FEDERAL-FUNDS-RATE TARGET: 2.0 to 2.25%
The Federal Reserve's July 30-31st meeting took place amid widespread speculation that the Fed was reaching a turning point in its rate policy.
It did not disappoint that expectation.
However, the apparent turning point from Fed rate hikes to rate cuts raises some important new questions.
July 2019 FOMC meeting recap
The Federal Open Market Committee (FOMC) voted to cut the Fed's interest-rate target by a quarter of a point, to a range of between 2.0 and 2.25%.
This marks the reversal of a policy that saw nine consecutive fed rate hikes dating back to 2015.
Fed rate hikes are an indication that the Fed is optimistic about economic growth, while a fed rate cut indicates pessimism.
When the Fed increases rates, it is signaling that it believes growth can continue despite higher borrowing costs, and raising rates can keep inflation in check. (Rising inflation can be a by-product of strong economic growth.)
In contrast, fed rate cuts make it cheaper for banks, businesses and individuals to access credit. This can spark spending and give the economy a boost.
Going by the numbers, this may seem like an odd time for a rate cut. The economic expansion has just completed its tenth year. At 3.7%, the unemployment rate is extremely low. And yet, Fed policy comments have increasingly expressed concern over what lies ahead for the economy.
For example, the Fed has noted that slower global growth could create a headwind for the U.S. economy. It has also mentioned the potential for lingering trade wars to hurt economic growth. Plus, while the unemployment rate remains low, sub-par labor market participation and sluggish wage gains mean people have not benefited as much from the strong job market.
When you boil it all down, the Fed seems to be saying that, while things have gone pretty well for the economy so far, it still has concerns about what could happen in the near future. The Fed is taking the position that it is better to anticipate trouble and lower rates to keep the economy humming rather than being forced to jump-start an economy that has suddenly stalled.
Implications of shifting policy - moving from fed rate hikes to rate cuts
In shifting from a long series of fed rate hikes to a rate cut, the Fed may have cast a shadow of uncertainty over its meetings for the remainder of the year, at least. Here are some of the questions left unanswered by the Fed's policy shift from rate hikes to rate cuts:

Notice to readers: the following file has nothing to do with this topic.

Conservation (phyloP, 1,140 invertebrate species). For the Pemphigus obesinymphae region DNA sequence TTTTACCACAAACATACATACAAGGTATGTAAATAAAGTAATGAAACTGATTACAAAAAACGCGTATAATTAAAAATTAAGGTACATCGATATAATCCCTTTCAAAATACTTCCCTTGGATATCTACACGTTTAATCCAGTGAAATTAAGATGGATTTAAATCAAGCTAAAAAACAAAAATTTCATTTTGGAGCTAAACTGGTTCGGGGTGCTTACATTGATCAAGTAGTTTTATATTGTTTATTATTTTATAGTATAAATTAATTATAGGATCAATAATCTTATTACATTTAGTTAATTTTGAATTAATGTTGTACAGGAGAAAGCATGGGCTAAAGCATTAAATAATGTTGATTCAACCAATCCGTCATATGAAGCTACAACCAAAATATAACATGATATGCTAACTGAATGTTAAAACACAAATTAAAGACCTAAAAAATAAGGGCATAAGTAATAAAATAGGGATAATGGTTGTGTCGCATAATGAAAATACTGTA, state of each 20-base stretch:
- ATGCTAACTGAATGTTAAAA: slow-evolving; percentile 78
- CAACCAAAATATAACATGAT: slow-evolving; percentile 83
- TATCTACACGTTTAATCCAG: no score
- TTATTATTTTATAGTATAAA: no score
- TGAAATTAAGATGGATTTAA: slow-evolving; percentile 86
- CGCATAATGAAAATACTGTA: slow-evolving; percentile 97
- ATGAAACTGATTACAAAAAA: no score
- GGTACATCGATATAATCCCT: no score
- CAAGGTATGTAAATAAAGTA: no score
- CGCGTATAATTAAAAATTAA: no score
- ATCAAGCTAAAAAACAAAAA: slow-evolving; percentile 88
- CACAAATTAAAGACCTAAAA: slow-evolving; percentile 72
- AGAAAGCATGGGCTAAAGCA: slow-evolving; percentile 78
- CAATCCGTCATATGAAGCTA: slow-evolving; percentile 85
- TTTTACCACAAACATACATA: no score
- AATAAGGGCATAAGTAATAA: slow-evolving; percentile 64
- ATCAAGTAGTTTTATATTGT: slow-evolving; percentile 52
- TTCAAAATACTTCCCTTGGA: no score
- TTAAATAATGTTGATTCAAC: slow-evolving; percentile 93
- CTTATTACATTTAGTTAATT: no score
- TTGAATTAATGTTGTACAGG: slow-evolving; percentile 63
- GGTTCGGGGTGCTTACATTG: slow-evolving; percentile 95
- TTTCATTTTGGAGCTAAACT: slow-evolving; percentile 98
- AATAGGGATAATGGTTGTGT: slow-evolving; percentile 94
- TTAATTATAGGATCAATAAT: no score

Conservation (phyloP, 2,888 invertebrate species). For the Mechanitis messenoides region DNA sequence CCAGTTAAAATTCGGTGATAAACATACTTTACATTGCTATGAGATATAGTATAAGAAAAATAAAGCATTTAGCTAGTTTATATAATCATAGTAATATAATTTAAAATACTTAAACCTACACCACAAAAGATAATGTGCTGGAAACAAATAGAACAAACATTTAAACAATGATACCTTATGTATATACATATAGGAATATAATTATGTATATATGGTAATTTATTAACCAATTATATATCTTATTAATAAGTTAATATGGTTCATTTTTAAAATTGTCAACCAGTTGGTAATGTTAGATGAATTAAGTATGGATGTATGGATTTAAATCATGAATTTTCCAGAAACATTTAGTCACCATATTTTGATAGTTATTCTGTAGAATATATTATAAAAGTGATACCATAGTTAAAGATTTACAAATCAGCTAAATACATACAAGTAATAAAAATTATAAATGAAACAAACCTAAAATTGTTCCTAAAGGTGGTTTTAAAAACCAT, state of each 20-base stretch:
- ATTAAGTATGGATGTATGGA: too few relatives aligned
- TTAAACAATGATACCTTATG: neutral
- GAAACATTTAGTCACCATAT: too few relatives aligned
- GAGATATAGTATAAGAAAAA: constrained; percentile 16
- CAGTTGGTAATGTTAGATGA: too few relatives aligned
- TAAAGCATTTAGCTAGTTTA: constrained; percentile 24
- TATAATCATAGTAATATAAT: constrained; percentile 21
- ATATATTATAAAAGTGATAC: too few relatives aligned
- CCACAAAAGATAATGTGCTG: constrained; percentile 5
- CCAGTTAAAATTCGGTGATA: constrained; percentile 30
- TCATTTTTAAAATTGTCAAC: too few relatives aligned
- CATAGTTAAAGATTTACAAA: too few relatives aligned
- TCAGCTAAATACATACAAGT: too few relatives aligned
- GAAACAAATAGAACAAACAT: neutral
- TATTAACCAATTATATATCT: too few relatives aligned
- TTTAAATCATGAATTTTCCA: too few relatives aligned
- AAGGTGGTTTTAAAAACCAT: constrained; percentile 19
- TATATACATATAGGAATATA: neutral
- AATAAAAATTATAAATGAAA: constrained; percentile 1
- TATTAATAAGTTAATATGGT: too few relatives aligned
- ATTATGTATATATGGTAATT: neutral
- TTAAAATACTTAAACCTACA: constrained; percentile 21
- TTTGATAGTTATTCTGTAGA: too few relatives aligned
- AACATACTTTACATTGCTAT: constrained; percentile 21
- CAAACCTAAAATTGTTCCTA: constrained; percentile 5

- How meaningful is the Fed's advance rate guidance?
In recent years, the Fed has made an effort to provide economic projections to give the public some idea of where it sees the economy going. However, the Fed just cut rates even though its year-end projection for the federal funds rate was 2.4%, within the previous target range of 2.25 to 2.50%.
How accurate are the Fed's projections? Read Reality Check: Evaluating the Federal Reserve Board
- What rate options remain for the Fed in the next recession?
Even before this rate cut, the fed funds interest rate was much lower than its historical average on both an absolute and inflation-adjusted basis.
Since rates are already low, how much room will the Fed have to move when the next recession finally starts?
- How much of a concern is the economy's weakness on the heels of a huge tax cut?
Last year kicked off with a huge tax cut. If that tax cut expands the federal budget deficit without being able to provide sustained growth, this could spell double trouble for the economy.
- Is encouraging more borrowing really a good idea?
Lower interest rates make it easier to borrow. However, with several forms of debt - student loans, credit cards, car loans, mortgages - already at or near record levels, is making it easier to borrow really good medicine for the economy?
The impact on savings, money market and CD rates
Rates on bank deposit products have been rising steadily over the past couple years. Does a shift toward a lower rate by the Fed mean that consumers will start to see their deposit rates fall again?
Here are some reasons a fed rate cut does not necessarily bring lower rates on savings accounts, money market accounts and CDs:
- The Fed does not directly control deposit rates
Banks set rates based on many factors besides the fed interest rate, so a cut in that rate does not necessarily mean consumers will see the rate paid on deposits go down.
After all, as the Fed raised rates by a total of 2.25% in recent years, the average savings account rate rose by just over a quarter of a percent. So, there isn't always a one-to-one relationship between the Fed's rate changes and deposit rate changes.
- Banks that have been slow to react to rising rates will be least affected
Some banks have been especially slow to raise rates. The latest MoneyRates.com America's Best Rates survey found that over half the savings accounts in the survey still offer rates of just 0.10% or lower. Since these rates have been near zero all along, there is little room for them to fall now that the Fed has cut rates.
- Even if rate increases have peaked, most consumers can still improve their rates
The good news is that the gap between the top deposit rates and the average has been growing recent years. This means that most bank customers still have plenty of opportunity to find a higher rate.
Ultimately, many of the things the Fed reacts to also influence bank rates. So, if the economy really is slowing, expect bank rates to trend down over time. However, even with a fed rate cut, there are still ways to get better rates for the time being.
Previous Federal Reserve Board Updates articles:
|FOMC Date||2019 FOMC Meeting Update Articles|
|06/20/2019||Consumers Not Limited by Fed's Rate Decision|
|05/2/2019||Federal Reserve Pursues Rate Stability|
|03/21/2019||Shifting Stance: Fed Implies No Rate Increases in 2019|
|1/31/2019||Fed's Low Profile Won't Stop Interest Rates from Rising|